If the seven views on the Sybil Illusion Skirt aren’t enough for you, Karina from Lifting Pins and Needles is sharing even more ways to use this pattern for some cool new looks. Read on for three tutorials using the pencil skirt and gored skirt views of the Sybil: try an exposed zipper, a front seam surprise, and a princess seam Margot Peplum mashup! (You don’t want to miss her super helpful video demonstration for inserting the zipper.) So, grab your Sybil Skirt Pattern, read this blog, and get inspired to make all the skirts you’ve been dreaming up.
Sybil Skirt Hacks: Exposed Zipper, Front Seam Surprise and Peplum Dress Mashup
Hi, my name is Karina from the YouTube channel Lifting Pins and Needles and today I’m going to show you one of my favorite ways to create clothes for myself. You might find this is as much fun as I do if you give it a go.
There is an unexplained excitement that happens in my mind as I think of a type of garment I would love to have and instead of scouring for the pattern that is exactly what is in my mind, I create it by using a pattern I already have and/or mashing up patterns. This process is so much FUN.
It really does not need to be so difficult and right here at Love Notions there are many patterns with so many possibilities. By taking a simple design and adding a few lines here and there, something unique can be created. I LOVE this. Putting my own creativity, spin and style into our art…… and I’m going to share with you, so you too can do this.
I am going to be focusing on the Sybill Illusion skirt collection. This amazing pattern is featured today for only $5. The value of this pattern is enormous as there are 7 skirt styles included! (*This link is my affiliate link and if you purchase from it, I receive, at no cost to you, a small commission). I am a skirt wearing person and also love sewing them. I have to confess I wear more skirts than pants…. So this pattern is right up my alley.
Sybil Illusion Pencil Skirt
This pattern is designed for knit fabrics, medium weight with at least 40% stretch such as interlock, french terry, liverpool, ponte, and scuba. All the styles feature knee and midi length and as optional features: inseam pockets and a control panel in the waistband.
I will be using the simplest style in this pattern, the pencil skirt, to create two new possibilities that are super easy to sew. Later, I will also be “mashing” the Margot peplum with the gored skirt option to create a dress.
Before we start, let’s make sure to choose the correct size(s) and make the necessary customization required. This process is very well explained in the instructions. In my case, I have chosen the knee length and need 1″ added at the shorten/lengthen line for both the pencil and the gored skirt. For reference, I am 5ft 8″, athletic build and size Large.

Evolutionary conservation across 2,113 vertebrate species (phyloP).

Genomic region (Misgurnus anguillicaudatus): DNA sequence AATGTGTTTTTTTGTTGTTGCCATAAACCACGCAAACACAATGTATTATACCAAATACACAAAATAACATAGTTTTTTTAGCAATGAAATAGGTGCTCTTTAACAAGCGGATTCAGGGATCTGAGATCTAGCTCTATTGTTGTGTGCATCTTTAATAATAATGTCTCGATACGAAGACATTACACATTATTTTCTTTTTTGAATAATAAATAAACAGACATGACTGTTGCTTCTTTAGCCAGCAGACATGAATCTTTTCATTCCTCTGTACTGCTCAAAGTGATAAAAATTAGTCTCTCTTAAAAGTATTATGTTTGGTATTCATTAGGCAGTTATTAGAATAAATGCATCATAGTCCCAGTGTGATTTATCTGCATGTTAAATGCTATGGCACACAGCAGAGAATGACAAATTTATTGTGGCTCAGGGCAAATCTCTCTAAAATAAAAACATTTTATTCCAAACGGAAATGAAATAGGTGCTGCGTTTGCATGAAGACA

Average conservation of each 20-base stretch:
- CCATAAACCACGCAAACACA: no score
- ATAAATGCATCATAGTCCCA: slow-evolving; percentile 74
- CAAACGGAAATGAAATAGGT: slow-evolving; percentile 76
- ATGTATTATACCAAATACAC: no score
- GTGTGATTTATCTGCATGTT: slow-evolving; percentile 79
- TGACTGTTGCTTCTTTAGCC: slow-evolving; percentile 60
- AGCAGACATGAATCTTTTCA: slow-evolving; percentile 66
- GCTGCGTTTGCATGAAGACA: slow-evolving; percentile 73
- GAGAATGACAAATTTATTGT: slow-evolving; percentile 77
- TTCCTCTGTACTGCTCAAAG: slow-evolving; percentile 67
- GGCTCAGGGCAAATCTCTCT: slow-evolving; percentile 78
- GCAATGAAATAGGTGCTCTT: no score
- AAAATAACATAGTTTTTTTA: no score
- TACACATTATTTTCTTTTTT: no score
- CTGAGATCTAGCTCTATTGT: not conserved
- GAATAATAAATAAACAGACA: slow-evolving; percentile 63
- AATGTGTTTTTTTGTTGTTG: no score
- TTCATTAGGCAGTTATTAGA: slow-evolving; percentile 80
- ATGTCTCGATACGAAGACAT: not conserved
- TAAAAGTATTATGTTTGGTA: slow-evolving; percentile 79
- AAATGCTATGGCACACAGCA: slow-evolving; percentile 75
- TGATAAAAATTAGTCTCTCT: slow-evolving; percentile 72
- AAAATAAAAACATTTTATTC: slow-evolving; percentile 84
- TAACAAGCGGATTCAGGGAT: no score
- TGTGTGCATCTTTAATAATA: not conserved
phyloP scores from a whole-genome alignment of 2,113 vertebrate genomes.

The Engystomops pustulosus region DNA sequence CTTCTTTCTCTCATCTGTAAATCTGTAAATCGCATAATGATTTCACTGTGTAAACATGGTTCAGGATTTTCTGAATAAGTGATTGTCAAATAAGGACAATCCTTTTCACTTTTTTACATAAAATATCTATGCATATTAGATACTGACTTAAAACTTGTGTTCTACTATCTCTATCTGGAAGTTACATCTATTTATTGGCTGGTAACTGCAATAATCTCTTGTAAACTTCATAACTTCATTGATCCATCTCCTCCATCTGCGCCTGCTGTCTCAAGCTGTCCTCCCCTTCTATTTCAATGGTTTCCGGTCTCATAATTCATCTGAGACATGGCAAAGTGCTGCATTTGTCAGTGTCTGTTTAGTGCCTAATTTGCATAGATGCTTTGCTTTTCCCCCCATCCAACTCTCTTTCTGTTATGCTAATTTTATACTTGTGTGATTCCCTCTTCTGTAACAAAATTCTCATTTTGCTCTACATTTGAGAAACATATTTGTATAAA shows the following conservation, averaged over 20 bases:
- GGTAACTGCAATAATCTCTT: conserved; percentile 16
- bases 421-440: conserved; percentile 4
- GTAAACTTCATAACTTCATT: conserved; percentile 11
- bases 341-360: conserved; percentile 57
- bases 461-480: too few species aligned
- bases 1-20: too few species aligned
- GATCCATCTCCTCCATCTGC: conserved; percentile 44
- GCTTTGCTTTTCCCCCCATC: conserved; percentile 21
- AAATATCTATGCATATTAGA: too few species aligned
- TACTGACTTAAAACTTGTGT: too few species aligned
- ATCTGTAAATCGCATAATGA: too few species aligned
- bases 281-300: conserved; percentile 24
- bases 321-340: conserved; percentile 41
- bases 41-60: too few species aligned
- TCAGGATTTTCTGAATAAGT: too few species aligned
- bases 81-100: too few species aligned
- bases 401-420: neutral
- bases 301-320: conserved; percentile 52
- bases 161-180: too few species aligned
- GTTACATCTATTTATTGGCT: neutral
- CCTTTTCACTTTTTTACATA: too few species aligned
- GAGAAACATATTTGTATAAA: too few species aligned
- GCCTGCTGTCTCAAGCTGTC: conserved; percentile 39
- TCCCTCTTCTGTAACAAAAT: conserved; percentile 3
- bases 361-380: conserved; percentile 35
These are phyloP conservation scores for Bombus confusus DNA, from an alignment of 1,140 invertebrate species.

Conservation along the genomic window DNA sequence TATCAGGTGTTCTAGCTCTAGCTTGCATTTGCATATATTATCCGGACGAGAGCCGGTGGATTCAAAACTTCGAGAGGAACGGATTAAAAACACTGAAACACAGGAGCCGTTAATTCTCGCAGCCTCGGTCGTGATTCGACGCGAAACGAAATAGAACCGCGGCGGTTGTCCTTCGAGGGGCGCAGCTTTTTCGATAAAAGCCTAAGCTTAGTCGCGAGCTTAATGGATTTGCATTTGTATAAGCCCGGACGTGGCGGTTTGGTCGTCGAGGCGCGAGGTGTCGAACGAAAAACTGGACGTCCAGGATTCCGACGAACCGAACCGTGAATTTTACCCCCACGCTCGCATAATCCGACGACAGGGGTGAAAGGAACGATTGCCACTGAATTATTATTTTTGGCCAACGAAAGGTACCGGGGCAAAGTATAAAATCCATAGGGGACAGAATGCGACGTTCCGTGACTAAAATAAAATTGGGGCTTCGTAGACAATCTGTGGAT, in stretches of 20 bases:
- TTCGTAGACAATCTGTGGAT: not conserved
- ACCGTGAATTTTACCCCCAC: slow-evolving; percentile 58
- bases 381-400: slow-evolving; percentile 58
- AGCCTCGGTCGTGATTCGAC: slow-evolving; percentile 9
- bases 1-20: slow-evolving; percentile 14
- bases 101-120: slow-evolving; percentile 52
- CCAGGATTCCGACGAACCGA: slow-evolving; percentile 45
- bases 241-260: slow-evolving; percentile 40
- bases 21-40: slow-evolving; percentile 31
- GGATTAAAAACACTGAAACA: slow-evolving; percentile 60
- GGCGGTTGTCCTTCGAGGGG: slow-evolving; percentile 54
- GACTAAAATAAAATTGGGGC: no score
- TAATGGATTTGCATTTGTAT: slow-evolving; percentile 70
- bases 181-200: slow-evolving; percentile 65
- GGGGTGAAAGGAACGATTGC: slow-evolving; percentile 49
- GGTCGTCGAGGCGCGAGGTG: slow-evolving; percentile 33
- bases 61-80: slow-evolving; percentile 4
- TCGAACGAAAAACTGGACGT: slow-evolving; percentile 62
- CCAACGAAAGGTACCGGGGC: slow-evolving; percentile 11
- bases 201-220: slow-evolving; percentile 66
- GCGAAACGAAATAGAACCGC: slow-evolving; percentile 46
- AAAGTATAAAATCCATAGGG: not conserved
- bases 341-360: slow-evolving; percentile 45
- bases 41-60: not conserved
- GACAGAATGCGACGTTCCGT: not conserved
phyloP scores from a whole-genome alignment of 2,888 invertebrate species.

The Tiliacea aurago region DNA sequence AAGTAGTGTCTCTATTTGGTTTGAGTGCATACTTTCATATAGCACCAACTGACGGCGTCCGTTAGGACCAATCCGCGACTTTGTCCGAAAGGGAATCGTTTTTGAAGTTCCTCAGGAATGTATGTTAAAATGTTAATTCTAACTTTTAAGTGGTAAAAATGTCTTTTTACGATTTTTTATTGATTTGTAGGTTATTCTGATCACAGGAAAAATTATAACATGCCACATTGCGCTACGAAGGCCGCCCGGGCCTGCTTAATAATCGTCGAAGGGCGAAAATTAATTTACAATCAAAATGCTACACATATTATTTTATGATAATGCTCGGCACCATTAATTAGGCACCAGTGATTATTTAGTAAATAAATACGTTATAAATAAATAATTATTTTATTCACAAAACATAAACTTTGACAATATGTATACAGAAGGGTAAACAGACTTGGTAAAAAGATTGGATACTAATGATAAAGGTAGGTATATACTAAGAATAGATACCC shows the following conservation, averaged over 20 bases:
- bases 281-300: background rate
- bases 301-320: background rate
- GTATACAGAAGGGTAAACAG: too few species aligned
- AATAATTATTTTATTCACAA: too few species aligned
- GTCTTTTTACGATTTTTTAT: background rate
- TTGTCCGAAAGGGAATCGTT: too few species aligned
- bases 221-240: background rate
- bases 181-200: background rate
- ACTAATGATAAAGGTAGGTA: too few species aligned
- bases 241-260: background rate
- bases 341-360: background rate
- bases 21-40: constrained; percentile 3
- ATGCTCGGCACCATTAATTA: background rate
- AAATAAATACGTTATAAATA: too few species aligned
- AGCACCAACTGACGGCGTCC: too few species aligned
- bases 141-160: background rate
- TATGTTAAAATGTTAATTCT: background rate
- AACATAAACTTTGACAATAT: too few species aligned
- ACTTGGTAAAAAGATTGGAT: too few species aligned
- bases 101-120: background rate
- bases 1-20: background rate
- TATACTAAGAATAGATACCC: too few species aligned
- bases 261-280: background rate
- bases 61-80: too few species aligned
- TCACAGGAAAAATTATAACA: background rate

Let’s hop into the creative fun now. Three ideas coming up!
Exposed Zipper Pencil Skirt
This is the first simple idea. The pencil skirt’s original design uses the same pattern piece for the front and back, on the fold. Because I want to add a long exposed zipper in the front, I have taken the pattern piece and copied it onto paper to create a separate pattern piece for the front. This new piece will need 1″ seam allowance added to the center front.
I chose to add 1″ to the center to match the 1″ hem allowance. This will make the skirt neat on the inside. For the back, I will use the original pattern and cut it on the fold.
The waistband will be cut on the fold, but 1” also needs to be added to match what was added to the front of the skirt. The zipper will be enclosed within the waistband for a comfortable finish.
We will also need strips of knit interfacing fused to the center front skirt pieces and the waistband. This is necessary to stabilize where the zipper will be inserted. 2” width x the length of the skirt and the same for the waistband.
Here you can see where the interfacing was fused onto the skirt pieces and waistband.
The construction of the skirt is simple. Attach the back and front pieces at the side seams and leave the center front open. I will press the center seam allowance in at 1”.
For the following steps: waistband, zipper and hem construction, check out the video I put together for you using red ponte and a black zipper. You can come back to this blog post to re-watch until you can sew zippers in your sleep.